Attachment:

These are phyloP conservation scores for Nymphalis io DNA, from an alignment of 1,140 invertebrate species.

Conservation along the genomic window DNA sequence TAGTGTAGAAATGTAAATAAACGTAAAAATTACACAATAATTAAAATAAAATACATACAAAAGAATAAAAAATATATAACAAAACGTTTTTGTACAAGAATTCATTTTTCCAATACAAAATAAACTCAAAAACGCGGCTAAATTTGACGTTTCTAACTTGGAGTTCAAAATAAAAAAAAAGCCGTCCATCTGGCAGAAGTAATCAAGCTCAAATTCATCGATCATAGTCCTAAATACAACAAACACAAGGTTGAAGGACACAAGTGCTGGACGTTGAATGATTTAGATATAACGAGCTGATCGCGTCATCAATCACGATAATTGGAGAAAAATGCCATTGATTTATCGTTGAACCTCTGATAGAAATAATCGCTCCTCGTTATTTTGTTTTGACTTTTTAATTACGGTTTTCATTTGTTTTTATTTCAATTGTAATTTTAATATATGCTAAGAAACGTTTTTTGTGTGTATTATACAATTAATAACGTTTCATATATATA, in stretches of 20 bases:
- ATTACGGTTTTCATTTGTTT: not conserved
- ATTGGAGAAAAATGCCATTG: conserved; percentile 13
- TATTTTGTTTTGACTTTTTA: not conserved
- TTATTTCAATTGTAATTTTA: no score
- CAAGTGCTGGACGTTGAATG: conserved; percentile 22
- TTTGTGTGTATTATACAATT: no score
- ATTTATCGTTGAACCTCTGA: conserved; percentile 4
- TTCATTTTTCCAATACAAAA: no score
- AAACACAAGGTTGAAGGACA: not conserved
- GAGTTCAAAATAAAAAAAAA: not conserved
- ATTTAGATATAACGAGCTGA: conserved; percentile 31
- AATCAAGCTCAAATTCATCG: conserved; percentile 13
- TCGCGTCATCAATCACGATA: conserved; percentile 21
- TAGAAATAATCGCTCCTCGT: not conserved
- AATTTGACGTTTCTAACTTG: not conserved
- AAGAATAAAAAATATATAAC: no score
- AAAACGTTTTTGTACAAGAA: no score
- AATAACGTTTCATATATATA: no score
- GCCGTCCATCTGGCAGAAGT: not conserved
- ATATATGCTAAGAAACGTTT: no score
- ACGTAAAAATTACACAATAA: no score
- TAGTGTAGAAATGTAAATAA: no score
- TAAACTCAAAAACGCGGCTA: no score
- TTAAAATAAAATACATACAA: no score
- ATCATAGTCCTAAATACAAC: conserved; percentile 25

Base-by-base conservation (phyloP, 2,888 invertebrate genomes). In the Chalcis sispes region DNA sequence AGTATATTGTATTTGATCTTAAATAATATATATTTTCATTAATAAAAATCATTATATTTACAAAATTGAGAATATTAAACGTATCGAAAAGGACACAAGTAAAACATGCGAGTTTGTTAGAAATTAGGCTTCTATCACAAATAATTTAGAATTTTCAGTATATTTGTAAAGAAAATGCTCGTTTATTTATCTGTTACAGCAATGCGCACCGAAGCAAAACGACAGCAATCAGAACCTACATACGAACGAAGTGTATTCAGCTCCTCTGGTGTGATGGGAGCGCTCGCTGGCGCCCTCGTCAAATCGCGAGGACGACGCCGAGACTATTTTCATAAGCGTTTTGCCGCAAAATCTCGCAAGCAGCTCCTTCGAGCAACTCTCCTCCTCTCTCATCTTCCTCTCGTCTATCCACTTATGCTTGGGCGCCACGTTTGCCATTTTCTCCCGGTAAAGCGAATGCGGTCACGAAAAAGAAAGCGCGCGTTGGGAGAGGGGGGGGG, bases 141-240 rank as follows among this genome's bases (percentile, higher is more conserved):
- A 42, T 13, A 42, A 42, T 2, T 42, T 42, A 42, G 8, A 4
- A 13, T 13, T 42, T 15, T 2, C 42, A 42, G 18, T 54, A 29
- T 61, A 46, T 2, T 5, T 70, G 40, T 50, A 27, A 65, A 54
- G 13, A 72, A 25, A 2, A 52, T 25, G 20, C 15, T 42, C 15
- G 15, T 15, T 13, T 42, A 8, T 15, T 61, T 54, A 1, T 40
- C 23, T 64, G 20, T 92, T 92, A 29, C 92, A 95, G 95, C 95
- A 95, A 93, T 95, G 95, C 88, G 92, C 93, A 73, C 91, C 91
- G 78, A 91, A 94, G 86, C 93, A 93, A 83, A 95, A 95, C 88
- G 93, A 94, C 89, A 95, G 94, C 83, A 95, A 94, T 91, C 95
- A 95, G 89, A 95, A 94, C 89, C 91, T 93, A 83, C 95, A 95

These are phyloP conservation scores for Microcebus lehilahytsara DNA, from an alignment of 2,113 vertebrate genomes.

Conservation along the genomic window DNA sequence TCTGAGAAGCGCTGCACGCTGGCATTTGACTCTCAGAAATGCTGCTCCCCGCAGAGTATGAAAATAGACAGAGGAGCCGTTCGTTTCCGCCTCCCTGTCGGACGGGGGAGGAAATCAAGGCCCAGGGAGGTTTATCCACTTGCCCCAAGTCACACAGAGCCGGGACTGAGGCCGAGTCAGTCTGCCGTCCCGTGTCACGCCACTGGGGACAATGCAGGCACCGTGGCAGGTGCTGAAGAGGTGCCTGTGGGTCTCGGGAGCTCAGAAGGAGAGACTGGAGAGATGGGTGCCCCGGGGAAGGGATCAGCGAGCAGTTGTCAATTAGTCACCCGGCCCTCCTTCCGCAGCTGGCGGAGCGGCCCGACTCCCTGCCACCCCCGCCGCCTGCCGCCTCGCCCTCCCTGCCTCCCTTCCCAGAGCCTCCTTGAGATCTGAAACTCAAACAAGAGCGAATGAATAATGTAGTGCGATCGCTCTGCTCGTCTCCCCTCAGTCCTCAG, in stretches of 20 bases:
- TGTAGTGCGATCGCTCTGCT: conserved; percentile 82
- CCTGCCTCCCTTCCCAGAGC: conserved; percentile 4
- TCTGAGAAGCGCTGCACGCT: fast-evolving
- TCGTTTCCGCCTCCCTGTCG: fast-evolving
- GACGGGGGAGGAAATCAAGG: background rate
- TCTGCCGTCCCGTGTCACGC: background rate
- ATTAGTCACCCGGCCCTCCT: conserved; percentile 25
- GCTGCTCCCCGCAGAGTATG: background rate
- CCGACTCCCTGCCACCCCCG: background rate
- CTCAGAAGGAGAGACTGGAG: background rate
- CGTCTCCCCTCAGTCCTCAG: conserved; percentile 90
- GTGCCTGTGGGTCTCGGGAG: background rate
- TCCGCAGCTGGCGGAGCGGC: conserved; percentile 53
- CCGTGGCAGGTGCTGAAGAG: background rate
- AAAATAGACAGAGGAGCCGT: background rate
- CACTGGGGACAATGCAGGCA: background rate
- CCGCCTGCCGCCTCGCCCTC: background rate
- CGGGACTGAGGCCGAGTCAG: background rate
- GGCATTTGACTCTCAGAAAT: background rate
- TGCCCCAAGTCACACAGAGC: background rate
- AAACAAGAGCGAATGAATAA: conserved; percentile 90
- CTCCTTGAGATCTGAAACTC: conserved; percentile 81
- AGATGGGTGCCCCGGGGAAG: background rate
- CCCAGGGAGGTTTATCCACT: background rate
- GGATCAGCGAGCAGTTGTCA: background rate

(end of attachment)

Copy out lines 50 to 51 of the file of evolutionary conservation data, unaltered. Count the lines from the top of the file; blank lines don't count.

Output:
- CTCAGAAGGAGAGACTGGAG: background rate
- CGTCTCCCCTCAGTCCTCAG: conserved; percentile 90